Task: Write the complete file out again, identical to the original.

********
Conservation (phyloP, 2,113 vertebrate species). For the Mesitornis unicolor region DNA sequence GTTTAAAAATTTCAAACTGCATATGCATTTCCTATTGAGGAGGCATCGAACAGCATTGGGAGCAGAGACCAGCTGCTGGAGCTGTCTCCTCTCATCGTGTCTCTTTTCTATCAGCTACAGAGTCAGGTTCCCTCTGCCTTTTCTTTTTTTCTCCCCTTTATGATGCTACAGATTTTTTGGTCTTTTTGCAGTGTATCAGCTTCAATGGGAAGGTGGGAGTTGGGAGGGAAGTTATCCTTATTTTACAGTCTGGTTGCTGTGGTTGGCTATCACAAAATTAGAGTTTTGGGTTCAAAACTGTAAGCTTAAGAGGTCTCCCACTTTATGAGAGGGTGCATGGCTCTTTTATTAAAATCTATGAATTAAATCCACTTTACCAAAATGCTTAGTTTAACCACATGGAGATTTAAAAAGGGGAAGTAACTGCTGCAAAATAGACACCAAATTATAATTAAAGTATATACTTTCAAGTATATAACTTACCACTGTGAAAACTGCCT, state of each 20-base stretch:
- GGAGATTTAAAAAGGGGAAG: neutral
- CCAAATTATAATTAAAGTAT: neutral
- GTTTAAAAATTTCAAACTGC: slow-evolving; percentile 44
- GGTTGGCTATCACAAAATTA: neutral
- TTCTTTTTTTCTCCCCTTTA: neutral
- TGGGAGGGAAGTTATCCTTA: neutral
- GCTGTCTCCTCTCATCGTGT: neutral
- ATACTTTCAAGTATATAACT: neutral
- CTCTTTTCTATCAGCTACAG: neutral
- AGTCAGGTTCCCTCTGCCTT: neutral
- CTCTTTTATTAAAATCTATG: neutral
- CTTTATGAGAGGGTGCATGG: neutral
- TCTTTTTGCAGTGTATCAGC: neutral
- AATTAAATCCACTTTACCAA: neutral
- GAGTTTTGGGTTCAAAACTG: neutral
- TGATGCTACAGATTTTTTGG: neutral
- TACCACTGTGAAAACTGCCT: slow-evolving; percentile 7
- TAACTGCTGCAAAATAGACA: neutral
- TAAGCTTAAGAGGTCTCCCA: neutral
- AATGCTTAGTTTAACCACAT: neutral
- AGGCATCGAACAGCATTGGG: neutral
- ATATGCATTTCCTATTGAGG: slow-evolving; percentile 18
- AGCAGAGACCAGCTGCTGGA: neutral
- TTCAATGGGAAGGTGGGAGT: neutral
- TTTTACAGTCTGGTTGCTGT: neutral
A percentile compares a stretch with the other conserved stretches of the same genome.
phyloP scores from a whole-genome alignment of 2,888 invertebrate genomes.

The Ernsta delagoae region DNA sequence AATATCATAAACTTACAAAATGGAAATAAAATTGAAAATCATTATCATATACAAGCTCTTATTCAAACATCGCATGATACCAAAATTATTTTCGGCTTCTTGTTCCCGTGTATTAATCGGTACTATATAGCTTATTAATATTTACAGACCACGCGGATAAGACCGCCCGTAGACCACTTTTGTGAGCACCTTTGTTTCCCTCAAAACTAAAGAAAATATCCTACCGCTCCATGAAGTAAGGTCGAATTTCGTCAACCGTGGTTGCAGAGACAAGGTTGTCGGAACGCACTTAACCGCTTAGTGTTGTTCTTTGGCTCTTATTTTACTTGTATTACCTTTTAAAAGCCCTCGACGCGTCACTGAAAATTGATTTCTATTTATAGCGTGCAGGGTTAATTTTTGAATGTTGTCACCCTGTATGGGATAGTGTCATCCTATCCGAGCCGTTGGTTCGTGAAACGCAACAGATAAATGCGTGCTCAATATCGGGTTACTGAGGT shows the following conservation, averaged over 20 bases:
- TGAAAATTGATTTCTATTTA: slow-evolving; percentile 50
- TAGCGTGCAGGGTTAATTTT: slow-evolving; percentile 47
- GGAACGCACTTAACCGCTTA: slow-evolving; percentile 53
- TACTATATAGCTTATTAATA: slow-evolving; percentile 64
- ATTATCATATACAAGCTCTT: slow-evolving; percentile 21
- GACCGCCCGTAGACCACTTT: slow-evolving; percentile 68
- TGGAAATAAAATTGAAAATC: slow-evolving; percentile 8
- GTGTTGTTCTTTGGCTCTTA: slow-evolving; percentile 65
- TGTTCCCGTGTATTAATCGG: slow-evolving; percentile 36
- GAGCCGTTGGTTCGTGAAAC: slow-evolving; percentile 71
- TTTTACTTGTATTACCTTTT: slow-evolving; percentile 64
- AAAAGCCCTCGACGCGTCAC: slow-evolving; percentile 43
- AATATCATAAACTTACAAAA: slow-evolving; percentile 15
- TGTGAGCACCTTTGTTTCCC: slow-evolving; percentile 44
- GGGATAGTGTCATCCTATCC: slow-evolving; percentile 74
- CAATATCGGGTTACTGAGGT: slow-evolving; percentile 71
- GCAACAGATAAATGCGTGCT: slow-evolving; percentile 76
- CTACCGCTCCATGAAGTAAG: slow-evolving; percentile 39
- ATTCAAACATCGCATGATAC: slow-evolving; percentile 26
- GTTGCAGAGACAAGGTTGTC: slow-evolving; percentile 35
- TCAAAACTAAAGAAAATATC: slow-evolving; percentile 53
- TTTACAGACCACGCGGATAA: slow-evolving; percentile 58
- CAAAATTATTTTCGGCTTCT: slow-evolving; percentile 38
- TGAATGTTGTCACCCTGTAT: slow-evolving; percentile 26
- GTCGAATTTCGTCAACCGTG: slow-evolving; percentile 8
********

Conservation (phyloP, 2,113 vertebrate species). For the Mesitornis unicolor region DNA sequence GTTTAAAAATTTCAAACTGCATATGCATTTCCTATTGAGGAGGCATCGAACAGCATTGGGAGCAGAGACCAGCTGCTGGAGCTGTCTCCTCTCATCGTGTCTCTTTTCTATCAGCTACAGAGTCAGGTTCCCTCTGCCTTTTCTTTTTTTCTCCCCTTTATGATGCTACAGATTTTTTGGTCTTTTTGCAGTGTATCAGCTTCAATGGGAAGGTGGGAGTTGGGAGGGAAGTTATCCTTATTTTACAGTCTGGTTGCTGTGGTTGGCTATCACAAAATTAGAGTTTTGGGTTCAAAACTGTAAGCTTAAGAGGTCTCCCACTTTATGAGAGGGTGCATGGCTCTTTTATTAAAATCTATGAATTAAATCCACTTTACCAAAATGCTTAGTTTAACCACATGGAGATTTAAAAAGGGGAAGTAACTGCTGCAAAATAGACACCAAATTATAATTAAAGTATATACTTTCAAGTATATAACTTACCACTGTGAAAACTGCCT, state of each 20-base stretch:
- GGAGATTTAAAAAGGGGAAG: neutral
- CCAAATTATAATTAAAGTAT: neutral
- GTTTAAAAATTTCAAACTGC: slow-evolving; percentile 44
- GGTTGGCTATCACAAAATTA: neutral
- TTCTTTTTTTCTCCCCTTTA: neutral
- TGGGAGGGAAGTTATCCTTA: neutral
- GCTGTCTCCTCTCATCGTGT: neutral
- ATACTTTCAAGTATATAACT: neutral
- CTCTTTTCTATCAGCTACAG: neutral
- AGTCAGGTTCCCTCTGCCTT: neutral
- CTCTTTTATTAAAATCTATG: neutral
- CTTTATGAGAGGGTGCATGG: neutral
- TCTTTTTGCAGTGTATCAGC: neutral
- AATTAAATCCACTTTACCAA: neutral
- GAGTTTTGGGTTCAAAACTG: neutral
- TGATGCTACAGATTTTTTGG: neutral
- TACCACTGTGAAAACTGCCT: slow-evolving; percentile 7
- TAACTGCTGCAAAATAGACA: neutral
- TAAGCTTAAGAGGTCTCCCA: neutral
- AATGCTTAGTTTAACCACAT: neutral
- AGGCATCGAACAGCATTGGG: neutral
- ATATGCATTTCCTATTGAGG: slow-evolving; percentile 18
- AGCAGAGACCAGCTGCTGGA: neutral
- TTCAATGGGAAGGTGGGAGT: neutral
- TTTTACAGTCTGGTTGCTGT: neutral
A percentile compares a stretch with the other conserved stretches of the same genome.
phyloP scores from a whole-genome alignment of 2,888 invertebrate genomes.

The Ernsta delagoae region DNA sequence AATATCATAAACTTACAAAATGGAAATAAAATTGAAAATCATTATCATATACAAGCTCTTATTCAAACATCGCATGATACCAAAATTATTTTCGGCTTCTTGTTCCCGTGTATTAATCGGTACTATATAGCTTATTAATATTTACAGACCACGCGGATAAGACCGCCCGTAGACCACTTTTGTGAGCACCTTTGTTTCCCTCAAAACTAAAGAAAATATCCTACCGCTCCATGAAGTAAGGTCGAATTTCGTCAACCGTGGTTGCAGAGACAAGGTTGTCGGAACGCACTTAACCGCTTAGTGTTGTTCTTTGGCTCTTATTTTACTTGTATTACCTTTTAAAAGCCCTCGACGCGTCACTGAAAATTGATTTCTATTTATAGCGTGCAGGGTTAATTTTTGAATGTTGTCACCCTGTATGGGATAGTGTCATCCTATCCGAGCCGTTGGTTCGTGAAACGCAACAGATAAATGCGTGCTCAATATCGGGTTACTGAGGT shows the following conservation, averaged over 20 bases:
- TGAAAATTGATTTCTATTTA: slow-evolving; percentile 50
- TAGCGTGCAGGGTTAATTTT: slow-evolving; percentile 47
- GGAACGCACTTAACCGCTTA: slow-evolving; percentile 53
- TACTATATAGCTTATTAATA: slow-evolving; percentile 64
- ATTATCATATACAAGCTCTT: slow-evolving; percentile 21
- GACCGCCCGTAGACCACTTT: slow-evolving; percentile 68
- TGGAAATAAAATTGAAAATC: slow-evolving; percentile 8
- GTGTTGTTCTTTGGCTCTTA: slow-evolving; percentile 65
- TGTTCCCGTGTATTAATCGG: slow-evolving; percentile 36
- GAGCCGTTGGTTCGTGAAAC: slow-evolving; percentile 71
- TTTTACTTGTATTACCTTTT: slow-evolving; percentile 64
- AAAAGCCCTCGACGCGTCAC: slow-evolving; percentile 43
- AATATCATAAACTTACAAAA: slow-evolving; percentile 15
- TGTGAGCACCTTTGTTTCCC: slow-evolving; percentile 44
- GGGATAGTGTCATCCTATCC: slow-evolving; percentile 74
- CAATATCGGGTTACTGAGGT: slow-evolving; percentile 71
- GCAACAGATAAATGCGTGCT: slow-evolving; percentile 76
- CTACCGCTCCATGAAGTAAG: slow-evolving; percentile 39
- ATTCAAACATCGCATGATAC: slow-evolving; percentile 26
- GTTGCAGAGACAAGGTTGTC: slow-evolving; percentile 35
- TCAAAACTAAAGAAAATATC: slow-evolving; percentile 53
- TTTACAGACCACGCGGATAA: slow-evolving; percentile 58
- CAAAATTATTTTCGGCTTCT: slow-evolving; percentile 38
- TGAATGTTGTCACCCTGTAT: slow-evolving; percentile 26
- GTCGAATTTCGTCAACCGTG: slow-evolving; percentile 8